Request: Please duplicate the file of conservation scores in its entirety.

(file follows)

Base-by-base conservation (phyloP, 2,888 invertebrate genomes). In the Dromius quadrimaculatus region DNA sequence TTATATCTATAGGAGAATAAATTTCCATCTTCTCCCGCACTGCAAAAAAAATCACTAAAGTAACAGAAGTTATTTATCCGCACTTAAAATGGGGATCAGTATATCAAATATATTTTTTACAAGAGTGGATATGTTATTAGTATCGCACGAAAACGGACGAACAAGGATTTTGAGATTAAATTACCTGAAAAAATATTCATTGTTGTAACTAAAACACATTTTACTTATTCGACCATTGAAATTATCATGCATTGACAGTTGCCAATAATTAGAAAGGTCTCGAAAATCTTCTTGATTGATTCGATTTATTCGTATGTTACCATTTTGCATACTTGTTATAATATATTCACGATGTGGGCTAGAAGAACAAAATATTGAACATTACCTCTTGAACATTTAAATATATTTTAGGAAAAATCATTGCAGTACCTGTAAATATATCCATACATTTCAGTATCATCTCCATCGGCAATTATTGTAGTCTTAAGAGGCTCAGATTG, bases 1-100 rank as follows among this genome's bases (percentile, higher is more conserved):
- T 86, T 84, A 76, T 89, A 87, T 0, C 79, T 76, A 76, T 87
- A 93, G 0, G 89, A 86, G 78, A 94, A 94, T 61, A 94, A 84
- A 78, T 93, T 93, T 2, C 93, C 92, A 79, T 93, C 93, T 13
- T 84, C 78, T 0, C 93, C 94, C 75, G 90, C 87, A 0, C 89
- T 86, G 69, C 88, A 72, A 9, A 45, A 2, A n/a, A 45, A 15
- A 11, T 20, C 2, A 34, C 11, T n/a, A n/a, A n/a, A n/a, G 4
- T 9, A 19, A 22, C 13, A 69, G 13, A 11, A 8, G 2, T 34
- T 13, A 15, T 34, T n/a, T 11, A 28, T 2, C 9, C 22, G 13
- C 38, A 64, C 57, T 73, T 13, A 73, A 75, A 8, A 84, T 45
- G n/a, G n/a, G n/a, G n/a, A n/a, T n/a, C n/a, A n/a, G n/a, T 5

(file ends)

Base-by-base conservation (phyloP, 2,888 invertebrate genomes). In the Dromius quadrimaculatus region DNA sequence TTATATCTATAGGAGAATAAATTTCCATCTTCTCCCGCACTGCAAAAAAAATCACTAAAGTAACAGAAGTTATTTATCCGCACTTAAAATGGGGATCAGTATATCAAATATATTTTTTACAAGAGTGGATATGTTATTAGTATCGCACGAAAACGGACGAACAAGGATTTTGAGATTAAATTACCTGAAAAAATATTCATTGTTGTAACTAAAACACATTTTACTTATTCGACCATTGAAATTATCATGCATTGACAGTTGCCAATAATTAGAAAGGTCTCGAAAATCTTCTTGATTGATTCGATTTATTCGTATGTTACCATTTTGCATACTTGTTATAATATATTCACGATGTGGGCTAGAAGAACAAAATATTGAACATTACCTCTTGAACATTTAAATATATTTTAGGAAAAATCATTGCAGTACCTGTAAATATATCCATACATTTCAGTATCATCTCCATCGGCAATTATTGTAGTCTTAAGAGGCTCAGATTG, bases 1-100 rank as follows among this genome's bases (percentile, higher is more conserved):
- T 86, T 84, A 76, T 89, A 87, T 0, C 79, T 76, A 76, T 87
- A 93, G 0, G 89, A 86, G 78, A 94, A 94, T 61, A 94, A 84
- A 78, T 93, T 93, T 2, C 93, C 92, A 79, T 93, C 93, T 13
- T 84, C 78, T 0, C 93, C 94, C 75, G 90, C 87, A 0, C 89
- T 86, G 69, C 88, A 72, A 9, A 45, A 2, A n/a, A 45, A 15
- A 11, T 20, C 2, A 34, C 11, T n/a, A n/a, A n/a, A n/a, G 4
- T 9, A 19, A 22, C 13, A 69, G 13, A 11, A 8, G 2, T 34
- T 13, A 15, T 34, T n/a, T 11, A 28, T 2, C 9, C 22, G 13
- C 38, A 64, C 57, T 73, T 13, A 73, A 75, A 8, A 84, T 45
- G n/a, G n/a, G n/a, G n/a, A n/a, T n/a, C n/a, A n/a, G n/a, T 5